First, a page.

Recently I came across an article titled, “Yoga Teachers We Must Stop Flaunting our Ass-ana”
I read it and I agreed with the overall message that ended with, “Once in a while, let’s show them (students) handstand, crane, bird of paradise, whatever, but we should make sure they understand it is about the journey.”
I agree it is about the journey. However, what if by posting pictures of these “intimidating” postures, we help inspire bigger and grander goals. Or, what if by worrying about others we aren’t staying true to our practice on the mat or worse yet, we perpetuate the idea that it is okay to judge others for posting what they want to post.
I graduated number two in my high school. I remember a parent of a close friend coming up to me and saying, “Sima, I had no idea you were smart.” I didn’t really know what to say. Just because I graduated top of my class didn’t make me any smarter than someone not graduating at all in my mind, but it is a matter of perception. However, what rang true for me was that of course she would have no idea that I was smart. Why? Because I sat at the back of the class with my teenage angst, wearing non-conformist conformist baggy pants and ridiculous things as to not fit in (but fit in with the not-fit ins).
I didn’t raise my hand even though I knew the answers.
“Showing off” can be viewed both ways. As yogis, can we put the judgment aside? If one teacher gets recognized for doing complicated yoga stretches and another is pumped that downward facing dog doesn’t kill their wrists anymore, isn’t it possible we can praise both pictures and be happy for each other on their respective journeys? And I can honestly say that regardless of what pose we are doing, it is the intention behind the pose.
Were you full of breath and present in the moment? If so both circumstances can represent the most advanced form of yoga, just in different ways.
The author from article wrote, “The first step is to get on the mat and to breathe; get the journey started. New students are not going to want to get onto the mat in the first place if they think yoga is about advanced postures—and this is exactly what is happening.”
But how do we as teachers know what a student is thinking? Do we limit what they think they can do by not intimidating them? And some people have been drawn to the practice specifically from seeing the amazing things that yogis can do. Again, we can’t decide for someone else what inspires or intimidates. We can only be true to ourselves.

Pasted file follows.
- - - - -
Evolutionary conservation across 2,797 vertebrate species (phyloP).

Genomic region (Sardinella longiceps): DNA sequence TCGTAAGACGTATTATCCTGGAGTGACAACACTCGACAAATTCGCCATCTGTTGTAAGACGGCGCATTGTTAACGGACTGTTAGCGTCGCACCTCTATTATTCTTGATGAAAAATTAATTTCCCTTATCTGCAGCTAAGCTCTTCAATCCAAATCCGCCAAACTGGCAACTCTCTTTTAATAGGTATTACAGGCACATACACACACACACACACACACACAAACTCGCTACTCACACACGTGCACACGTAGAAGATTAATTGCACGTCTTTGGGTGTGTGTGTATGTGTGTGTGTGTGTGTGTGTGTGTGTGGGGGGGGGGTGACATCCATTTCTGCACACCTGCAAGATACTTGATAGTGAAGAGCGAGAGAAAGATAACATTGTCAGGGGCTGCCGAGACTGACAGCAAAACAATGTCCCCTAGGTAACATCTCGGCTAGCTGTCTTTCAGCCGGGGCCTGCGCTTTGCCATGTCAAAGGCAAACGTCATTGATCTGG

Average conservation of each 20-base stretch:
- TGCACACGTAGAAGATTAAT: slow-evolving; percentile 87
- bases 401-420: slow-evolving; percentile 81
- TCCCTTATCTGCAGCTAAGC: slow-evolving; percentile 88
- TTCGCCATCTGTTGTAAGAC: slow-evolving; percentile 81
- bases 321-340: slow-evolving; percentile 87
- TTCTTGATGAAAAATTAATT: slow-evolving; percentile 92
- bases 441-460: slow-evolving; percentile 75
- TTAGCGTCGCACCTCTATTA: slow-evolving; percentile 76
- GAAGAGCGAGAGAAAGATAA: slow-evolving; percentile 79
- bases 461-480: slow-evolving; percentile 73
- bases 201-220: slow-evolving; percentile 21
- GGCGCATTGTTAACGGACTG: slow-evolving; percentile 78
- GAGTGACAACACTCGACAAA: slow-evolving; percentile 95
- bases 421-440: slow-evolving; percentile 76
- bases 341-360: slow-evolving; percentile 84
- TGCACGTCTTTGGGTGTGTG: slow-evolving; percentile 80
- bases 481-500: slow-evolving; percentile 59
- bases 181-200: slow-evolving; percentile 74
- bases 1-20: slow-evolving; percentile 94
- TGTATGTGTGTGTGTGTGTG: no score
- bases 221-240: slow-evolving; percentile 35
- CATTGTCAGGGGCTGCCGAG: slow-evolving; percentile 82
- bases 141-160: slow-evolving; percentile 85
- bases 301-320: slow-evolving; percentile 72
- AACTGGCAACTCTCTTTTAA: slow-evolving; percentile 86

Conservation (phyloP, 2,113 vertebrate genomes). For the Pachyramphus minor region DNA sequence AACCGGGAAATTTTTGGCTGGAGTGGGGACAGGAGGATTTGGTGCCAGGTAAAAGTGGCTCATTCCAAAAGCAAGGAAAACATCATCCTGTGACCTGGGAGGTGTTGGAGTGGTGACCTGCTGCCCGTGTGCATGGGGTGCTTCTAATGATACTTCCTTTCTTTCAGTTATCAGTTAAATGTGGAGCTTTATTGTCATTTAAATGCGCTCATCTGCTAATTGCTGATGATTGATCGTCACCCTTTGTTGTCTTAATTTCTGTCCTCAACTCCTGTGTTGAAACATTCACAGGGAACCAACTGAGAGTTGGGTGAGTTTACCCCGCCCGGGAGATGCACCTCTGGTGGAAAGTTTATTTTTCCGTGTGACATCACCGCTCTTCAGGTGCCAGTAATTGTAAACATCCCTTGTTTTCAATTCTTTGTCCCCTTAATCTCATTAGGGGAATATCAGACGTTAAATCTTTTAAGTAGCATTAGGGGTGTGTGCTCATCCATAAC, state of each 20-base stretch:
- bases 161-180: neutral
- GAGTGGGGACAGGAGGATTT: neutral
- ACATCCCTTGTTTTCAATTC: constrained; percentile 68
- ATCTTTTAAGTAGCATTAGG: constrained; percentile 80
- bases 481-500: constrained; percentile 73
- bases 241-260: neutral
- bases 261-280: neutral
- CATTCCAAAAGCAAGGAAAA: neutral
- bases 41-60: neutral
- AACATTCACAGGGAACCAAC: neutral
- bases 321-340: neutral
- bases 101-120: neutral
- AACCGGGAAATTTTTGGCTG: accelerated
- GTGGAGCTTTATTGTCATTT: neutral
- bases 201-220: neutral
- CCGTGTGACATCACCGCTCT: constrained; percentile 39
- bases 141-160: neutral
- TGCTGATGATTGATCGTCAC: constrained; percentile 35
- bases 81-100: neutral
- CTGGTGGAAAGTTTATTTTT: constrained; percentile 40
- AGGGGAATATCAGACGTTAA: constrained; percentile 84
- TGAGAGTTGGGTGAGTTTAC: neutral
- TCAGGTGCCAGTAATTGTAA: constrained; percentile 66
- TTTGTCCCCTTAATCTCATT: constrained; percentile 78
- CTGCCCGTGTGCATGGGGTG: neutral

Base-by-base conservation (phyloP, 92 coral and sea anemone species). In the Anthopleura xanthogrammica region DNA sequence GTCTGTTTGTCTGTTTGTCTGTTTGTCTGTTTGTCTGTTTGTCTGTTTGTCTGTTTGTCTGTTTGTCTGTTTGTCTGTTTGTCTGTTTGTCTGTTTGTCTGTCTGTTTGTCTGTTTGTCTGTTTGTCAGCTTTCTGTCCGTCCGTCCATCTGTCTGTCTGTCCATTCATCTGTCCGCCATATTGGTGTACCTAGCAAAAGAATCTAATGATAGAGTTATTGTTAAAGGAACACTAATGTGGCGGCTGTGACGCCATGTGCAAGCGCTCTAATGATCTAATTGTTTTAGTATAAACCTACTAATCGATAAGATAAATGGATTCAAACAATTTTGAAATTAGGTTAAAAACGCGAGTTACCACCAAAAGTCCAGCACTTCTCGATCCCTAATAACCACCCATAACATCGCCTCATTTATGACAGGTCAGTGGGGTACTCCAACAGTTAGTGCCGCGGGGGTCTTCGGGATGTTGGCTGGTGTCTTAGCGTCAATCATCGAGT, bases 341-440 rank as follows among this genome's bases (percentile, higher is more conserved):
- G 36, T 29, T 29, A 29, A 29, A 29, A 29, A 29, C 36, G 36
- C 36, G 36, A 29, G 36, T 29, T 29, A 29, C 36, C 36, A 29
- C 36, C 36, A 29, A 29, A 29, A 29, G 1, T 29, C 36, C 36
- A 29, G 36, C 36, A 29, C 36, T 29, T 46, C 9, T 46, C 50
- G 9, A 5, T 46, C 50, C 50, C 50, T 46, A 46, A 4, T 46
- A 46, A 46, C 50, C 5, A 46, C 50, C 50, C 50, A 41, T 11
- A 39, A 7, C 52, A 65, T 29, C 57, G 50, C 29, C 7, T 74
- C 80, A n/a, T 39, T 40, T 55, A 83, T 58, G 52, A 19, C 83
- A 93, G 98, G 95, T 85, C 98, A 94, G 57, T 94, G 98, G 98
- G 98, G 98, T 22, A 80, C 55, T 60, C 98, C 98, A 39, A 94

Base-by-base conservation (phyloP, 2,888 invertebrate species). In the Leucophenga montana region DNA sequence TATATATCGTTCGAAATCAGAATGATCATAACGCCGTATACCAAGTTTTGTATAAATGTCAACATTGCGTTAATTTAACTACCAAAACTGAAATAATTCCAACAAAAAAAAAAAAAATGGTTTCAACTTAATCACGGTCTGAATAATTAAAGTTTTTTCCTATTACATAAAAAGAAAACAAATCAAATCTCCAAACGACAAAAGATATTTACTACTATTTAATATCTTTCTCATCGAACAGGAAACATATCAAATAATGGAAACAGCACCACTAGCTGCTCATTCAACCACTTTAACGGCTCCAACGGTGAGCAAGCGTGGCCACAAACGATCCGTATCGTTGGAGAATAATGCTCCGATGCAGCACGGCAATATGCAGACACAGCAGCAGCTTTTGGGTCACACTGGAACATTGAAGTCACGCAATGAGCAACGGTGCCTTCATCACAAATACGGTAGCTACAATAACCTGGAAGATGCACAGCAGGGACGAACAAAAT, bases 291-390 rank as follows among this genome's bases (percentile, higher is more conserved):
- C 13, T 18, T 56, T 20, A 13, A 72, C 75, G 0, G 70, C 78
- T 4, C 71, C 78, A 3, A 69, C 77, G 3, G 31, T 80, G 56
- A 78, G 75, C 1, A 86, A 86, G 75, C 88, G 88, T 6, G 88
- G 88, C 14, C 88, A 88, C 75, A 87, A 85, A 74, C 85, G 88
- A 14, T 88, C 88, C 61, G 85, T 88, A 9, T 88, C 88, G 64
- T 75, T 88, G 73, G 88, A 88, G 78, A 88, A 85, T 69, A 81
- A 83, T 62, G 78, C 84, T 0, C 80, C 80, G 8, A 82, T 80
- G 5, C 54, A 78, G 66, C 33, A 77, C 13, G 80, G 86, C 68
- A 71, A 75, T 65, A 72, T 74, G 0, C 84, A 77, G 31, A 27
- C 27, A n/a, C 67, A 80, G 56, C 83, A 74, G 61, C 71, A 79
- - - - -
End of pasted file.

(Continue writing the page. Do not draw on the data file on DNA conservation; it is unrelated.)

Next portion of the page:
I remember showing a friend where I was on my strict press journey. I wasn’t quite there and he said, “So what’s your goal?” And I said, “To get up without kicking.” He changed my life in one sentence; “Well, you are going to get up soon, so make your goal bigger. Don’t limit yourself.”
For a moment, I was frustrated. I thought he clearly had no idea how hard this pose is, but after a few days I realized he is right. We limit ourselves, others don’t limit us. Less than a month later, I pressed up. Every day I wake up and dream big and set goals. I don’t want to limit myself in fears of worry that I might intimidate someone or that it would be perceived as “flaunting”.
We all should aim to learn and grow and inspire and perhaps even admire those around us who are crushing their goals. Intimidation is a reactive feeling. The more yoga one does the more you realize that we are responsible for our feelings, whether of pride or inadequacy.
In the article, one student said, “There is a teacher who I really like who does yoga in the park near my house. All of the sudden I started noticing that she was constantly posting all these photos of her in all these crazy poses; it really intimidated me and made me scared to go because I could never do any of that.”
Fear is a choice and as teachers we are responsible for reminding students that facing these “advanced poses” which for some could be sitting still for five minutes are a choice. Let’s not enable fear further by tucking away what we are crushing off our goals. Let’s not limit anyone. Let’s just be, whether we post a picture of us playing a game of UNO or a fancy yoga pose. Take the judgment away. As yogis, shouldn’t we aim for that? Shouldn’t we aim to stop worrying about what others are doing?
Stay on your feed. Stay on your mat.
My feeling is that when my friends post to any social media feed something they have been working on I am going to praise and clap. When my friends at CrossFit ring that PR bell, you bet I am going to stop what I am doing and clap and cheer and high five them. And when I react like this when I have impressed myself. You bet I am going to post it.
Regardless of where you are on your journey, I will squeal with delight over every damn accomplishment you cross off your list.
Vision. Goal. Crush. Repeat.
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Assistant Ed: Judith Andersson / Ed: Bryonie Wise
Photo: Joel Nilsson/Wikimedia